That he had met a Jersey Quaker, or had been told there were already Friends in the island, can be inferred from an entry in the records of the Royal Court of 28th December 1661, a year later:

"James Attridge who had recently come from England to this island to visit some people who are normally called Quakers and having today been presented in the Royal Court in the presence of the Lt. Governor and other officers of the court. On the information received and knowing intrigues and the way he had been speaking in the island leading to a demonstration and disturbance of the public peace in contravention of the laws and the established government, he was ordered ‘reve que dessu que lect’. Attridge will leave the island by the first passage to present itself to transport him to England and this depends on his being assigned to a certain man at the harbour without allowing him any communication with those to whom he had been familiar with since arrival".

Needless to say, James ignored this warning and banishment. It was stated again in the Royal Court records that he was still in the island on the 3rd of May 1662.

Quoted in full:-

"COUR DE SAMEDI In conformity with a certain "Acte" dated 28t December, 1661 made in the presence the Lt Governor, stating that James Attridge for his intrigues (plots) leading to a disturbance of the public peace leaves the country (Island) by the first means of conveyance to present itself, in contempt of which he would have rashly continued his activities in this country with hose whom he was forbidden to have contact. For these reasons and also to put into operation the judgement, it is ordered that the said Attridge shall be conducted to the Castle to ensure that he truly embarks on the first passage to England which presents itself, and this is dependant on his being directed to the boats and they are not to leave at an early hour without prior notice, to ensure that he can be brought there to avoid a contravention by a failure to respond. The "Vicompte" is charged to see to the execution thereof."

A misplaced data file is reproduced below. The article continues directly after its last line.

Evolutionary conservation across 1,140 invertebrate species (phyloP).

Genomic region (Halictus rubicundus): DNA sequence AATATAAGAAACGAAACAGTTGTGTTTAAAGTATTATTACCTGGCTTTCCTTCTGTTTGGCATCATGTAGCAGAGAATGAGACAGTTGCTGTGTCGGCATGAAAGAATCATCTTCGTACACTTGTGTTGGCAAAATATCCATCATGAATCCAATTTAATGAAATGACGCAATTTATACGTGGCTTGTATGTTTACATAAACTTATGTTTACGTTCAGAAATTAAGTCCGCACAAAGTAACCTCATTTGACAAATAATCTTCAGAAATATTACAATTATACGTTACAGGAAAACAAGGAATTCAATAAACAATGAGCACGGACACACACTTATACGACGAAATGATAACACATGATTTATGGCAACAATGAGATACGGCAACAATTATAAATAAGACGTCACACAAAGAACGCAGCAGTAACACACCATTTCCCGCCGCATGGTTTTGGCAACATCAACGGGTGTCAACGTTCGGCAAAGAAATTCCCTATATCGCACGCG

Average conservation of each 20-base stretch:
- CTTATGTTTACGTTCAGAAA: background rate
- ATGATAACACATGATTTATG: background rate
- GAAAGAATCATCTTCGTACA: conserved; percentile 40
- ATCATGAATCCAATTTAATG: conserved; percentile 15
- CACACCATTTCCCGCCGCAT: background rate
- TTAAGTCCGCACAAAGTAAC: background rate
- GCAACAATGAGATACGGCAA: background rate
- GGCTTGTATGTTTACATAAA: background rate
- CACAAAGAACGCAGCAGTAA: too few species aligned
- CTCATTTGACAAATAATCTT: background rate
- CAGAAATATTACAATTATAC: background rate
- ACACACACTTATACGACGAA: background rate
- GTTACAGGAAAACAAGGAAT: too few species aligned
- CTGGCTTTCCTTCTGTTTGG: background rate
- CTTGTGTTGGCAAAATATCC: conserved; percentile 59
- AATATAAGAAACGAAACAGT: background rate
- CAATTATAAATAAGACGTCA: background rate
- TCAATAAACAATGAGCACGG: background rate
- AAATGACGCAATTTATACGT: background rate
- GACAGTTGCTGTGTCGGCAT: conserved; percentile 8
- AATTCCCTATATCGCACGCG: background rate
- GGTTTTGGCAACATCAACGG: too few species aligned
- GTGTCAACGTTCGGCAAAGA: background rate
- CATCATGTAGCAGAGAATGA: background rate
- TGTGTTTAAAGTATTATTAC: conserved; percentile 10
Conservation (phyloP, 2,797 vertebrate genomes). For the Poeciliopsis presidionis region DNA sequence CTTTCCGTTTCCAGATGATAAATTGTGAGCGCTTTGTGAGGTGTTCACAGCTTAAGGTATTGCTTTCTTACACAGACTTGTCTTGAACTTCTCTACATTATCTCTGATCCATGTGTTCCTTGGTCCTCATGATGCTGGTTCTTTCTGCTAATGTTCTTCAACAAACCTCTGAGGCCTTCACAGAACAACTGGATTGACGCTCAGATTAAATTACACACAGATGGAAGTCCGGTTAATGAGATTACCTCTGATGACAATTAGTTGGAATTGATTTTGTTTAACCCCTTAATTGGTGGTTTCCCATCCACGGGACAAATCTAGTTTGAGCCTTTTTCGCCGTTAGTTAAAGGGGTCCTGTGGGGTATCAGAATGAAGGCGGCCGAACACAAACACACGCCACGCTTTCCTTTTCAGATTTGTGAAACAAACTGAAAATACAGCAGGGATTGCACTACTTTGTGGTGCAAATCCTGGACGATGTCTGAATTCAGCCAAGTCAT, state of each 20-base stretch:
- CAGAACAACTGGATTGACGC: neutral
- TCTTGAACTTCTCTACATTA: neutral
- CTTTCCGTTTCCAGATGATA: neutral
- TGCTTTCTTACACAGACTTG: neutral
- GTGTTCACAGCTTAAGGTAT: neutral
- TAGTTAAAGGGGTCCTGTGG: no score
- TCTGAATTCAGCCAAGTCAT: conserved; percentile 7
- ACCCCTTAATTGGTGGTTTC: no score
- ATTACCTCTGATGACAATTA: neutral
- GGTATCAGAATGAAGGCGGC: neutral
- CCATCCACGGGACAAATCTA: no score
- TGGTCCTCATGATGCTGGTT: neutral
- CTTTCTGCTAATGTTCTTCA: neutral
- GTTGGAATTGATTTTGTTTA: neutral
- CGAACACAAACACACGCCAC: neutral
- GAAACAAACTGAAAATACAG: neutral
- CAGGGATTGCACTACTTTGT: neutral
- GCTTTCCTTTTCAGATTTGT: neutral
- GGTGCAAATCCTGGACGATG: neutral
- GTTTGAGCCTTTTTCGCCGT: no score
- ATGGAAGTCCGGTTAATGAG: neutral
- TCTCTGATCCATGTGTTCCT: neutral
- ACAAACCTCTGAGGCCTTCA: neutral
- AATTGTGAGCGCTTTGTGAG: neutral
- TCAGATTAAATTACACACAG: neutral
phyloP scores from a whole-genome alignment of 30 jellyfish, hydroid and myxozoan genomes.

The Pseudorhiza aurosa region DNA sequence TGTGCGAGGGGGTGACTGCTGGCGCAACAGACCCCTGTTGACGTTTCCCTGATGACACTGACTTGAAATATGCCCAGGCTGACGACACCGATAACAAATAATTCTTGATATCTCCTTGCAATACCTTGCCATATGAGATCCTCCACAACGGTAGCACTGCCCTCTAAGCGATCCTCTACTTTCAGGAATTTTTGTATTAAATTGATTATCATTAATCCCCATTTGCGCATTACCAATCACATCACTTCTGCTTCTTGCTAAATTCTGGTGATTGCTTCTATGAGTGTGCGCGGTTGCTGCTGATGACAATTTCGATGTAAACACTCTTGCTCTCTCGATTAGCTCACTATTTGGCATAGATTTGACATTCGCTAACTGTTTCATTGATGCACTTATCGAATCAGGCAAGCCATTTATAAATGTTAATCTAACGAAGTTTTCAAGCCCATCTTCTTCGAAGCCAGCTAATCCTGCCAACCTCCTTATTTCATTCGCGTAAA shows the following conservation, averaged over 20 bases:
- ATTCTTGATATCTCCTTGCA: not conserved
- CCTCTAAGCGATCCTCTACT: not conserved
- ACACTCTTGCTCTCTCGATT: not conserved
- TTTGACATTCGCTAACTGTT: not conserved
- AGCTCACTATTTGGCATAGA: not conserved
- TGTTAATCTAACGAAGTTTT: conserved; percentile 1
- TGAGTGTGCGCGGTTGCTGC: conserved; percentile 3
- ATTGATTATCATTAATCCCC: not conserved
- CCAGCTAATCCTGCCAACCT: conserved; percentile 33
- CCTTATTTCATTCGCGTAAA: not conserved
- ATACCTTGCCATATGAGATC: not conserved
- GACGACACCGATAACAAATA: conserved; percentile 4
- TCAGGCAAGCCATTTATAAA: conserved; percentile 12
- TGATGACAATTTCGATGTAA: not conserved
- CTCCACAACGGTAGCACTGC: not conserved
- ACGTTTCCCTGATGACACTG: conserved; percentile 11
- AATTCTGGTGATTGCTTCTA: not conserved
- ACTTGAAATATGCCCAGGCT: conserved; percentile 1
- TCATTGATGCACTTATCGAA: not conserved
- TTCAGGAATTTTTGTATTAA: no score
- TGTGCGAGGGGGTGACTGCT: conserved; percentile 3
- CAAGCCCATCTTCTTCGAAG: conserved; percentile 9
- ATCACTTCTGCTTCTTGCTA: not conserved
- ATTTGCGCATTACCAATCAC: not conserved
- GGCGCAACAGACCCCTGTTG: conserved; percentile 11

Obviously this latest order was successful.

The next time the name Attridge is recorded is in the year 1664, in England. He was arrested with nineteen other Quakers at Horsleydown (Southwark) Meeting and committed to the White Lion Prison The last reference to him is written in the Cork Monthly Meeting Register of Deaths which records that he was "convinced" (meaning formally accepted into the Quaker Community) in Bandon, near his birthplace of Castlehaven, County cork, around the year 1665 and that he died in Cork on the 13th July 1688. He must have been a persistent character and presumably a reformed one and willing to accept punishment for his beliefs. His fellow Quakers must have considered him worthy of being awarded full membership.

The reference to Quakers already in the island is likely to be those named men who also appeared in the Royal Court and were admonished on the 2nd February 1661/2: (translation)

"Thomas Le Marinel and Michel de Ste Croix having been rash enough to be involved several times in meetings of Quakers in contempt of orders made for good government and maintenance of the public peace in the island, and without regard to the prevention of offences which have been repeated many times and in particular recently this on pain of being sentenced to leave the island or to imprisonment of the persons ... equally the said de Ste Croix having always shown his obstinacy, ignored the orders of the magistrates in respect of the said assemblies ..." This was really serious. The Royal court entry continues with the threat from the Solicitor General that both men would be sent to the castle as prisoners if they continued the meetings.